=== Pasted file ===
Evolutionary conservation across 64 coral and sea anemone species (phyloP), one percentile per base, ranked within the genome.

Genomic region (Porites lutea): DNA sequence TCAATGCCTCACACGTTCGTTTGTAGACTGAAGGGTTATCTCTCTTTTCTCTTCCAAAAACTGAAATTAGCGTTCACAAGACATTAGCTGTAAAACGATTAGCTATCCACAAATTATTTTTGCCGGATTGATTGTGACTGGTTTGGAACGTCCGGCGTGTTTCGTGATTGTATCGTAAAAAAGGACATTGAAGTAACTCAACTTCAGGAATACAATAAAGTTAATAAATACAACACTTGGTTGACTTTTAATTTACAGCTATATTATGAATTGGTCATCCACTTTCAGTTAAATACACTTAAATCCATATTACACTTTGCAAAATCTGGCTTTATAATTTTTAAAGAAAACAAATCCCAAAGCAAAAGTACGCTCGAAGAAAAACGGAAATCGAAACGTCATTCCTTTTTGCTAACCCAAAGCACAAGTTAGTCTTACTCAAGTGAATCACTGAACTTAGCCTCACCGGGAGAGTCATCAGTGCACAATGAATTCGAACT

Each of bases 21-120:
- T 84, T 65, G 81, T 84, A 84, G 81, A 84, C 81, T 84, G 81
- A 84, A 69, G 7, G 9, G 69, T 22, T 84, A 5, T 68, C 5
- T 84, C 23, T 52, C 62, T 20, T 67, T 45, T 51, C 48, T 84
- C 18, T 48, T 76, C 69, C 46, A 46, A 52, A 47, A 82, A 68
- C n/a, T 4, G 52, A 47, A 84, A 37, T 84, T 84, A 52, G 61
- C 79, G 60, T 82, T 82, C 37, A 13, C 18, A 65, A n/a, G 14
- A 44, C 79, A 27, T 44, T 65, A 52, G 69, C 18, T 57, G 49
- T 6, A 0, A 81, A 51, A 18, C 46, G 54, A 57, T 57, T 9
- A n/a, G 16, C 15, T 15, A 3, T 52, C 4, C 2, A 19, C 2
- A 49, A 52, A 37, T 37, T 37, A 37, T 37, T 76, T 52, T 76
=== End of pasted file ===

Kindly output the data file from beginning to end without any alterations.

Evolutionary conservation across 64 coral and sea anemone species (phyloP), one percentile per base, ranked within the genome.

Genomic region (Porites lutea): DNA sequence TCAATGCCTCACACGTTCGTTTGTAGACTGAAGGGTTATCTCTCTTTTCTCTTCCAAAAACTGAAATTAGCGTTCACAAGACATTAGCTGTAAAACGATTAGCTATCCACAAATTATTTTTGCCGGATTGATTGTGACTGGTTTGGAACGTCCGGCGTGTTTCGTGATTGTATCGTAAAAAAGGACATTGAAGTAACTCAACTTCAGGAATACAATAAAGTTAATAAATACAACACTTGGTTGACTTTTAATTTACAGCTATATTATGAATTGGTCATCCACTTTCAGTTAAATACACTTAAATCCATATTACACTTTGCAAAATCTGGCTTTATAATTTTTAAAGAAAACAAATCCCAAAGCAAAAGTACGCTCGAAGAAAAACGGAAATCGAAACGTCATTCCTTTTTGCTAACCCAAAGCACAAGTTAGTCTTACTCAAGTGAATCACTGAACTTAGCCTCACCGGGAGAGTCATCAGTGCACAATGAATTCGAACT

Each of bases 21-120:
- T 84, T 65, G 81, T 84, A 84, G 81, A 84, C 81, T 84, G 81
- A 84, A 69, G 7, G 9, G 69, T 22, T 84, A 5, T 68, C 5
- T 84, C 23, T 52, C 62, T 20, T 67, T 45, T 51, C 48, T 84
- C 18, T 48, T 76, C 69, C 46, A 46, A 52, A 47, A 82, A 68
- C n/a, T 4, G 52, A 47, A 84, A 37, T 84, T 84, A 52, G 61
- C 79, G 60, T 82, T 82, C 37, A 13, C 18, A 65, A n/a, G 14
- A 44, C 79, A 27, T 44, T 65, A 52, G 69, C 18, T 57, G 49
- T 6, A 0, A 81, A 51, A 18, C 46, G 54, A 57, T 57, T 9
- A n/a, G 16, C 15, T 15, A 3, T 52, C 4, C 2, A 19, C 2
- A 49, A 52, A 37, T 37, T 37, A 37, T 37, T 76, T 52, T 76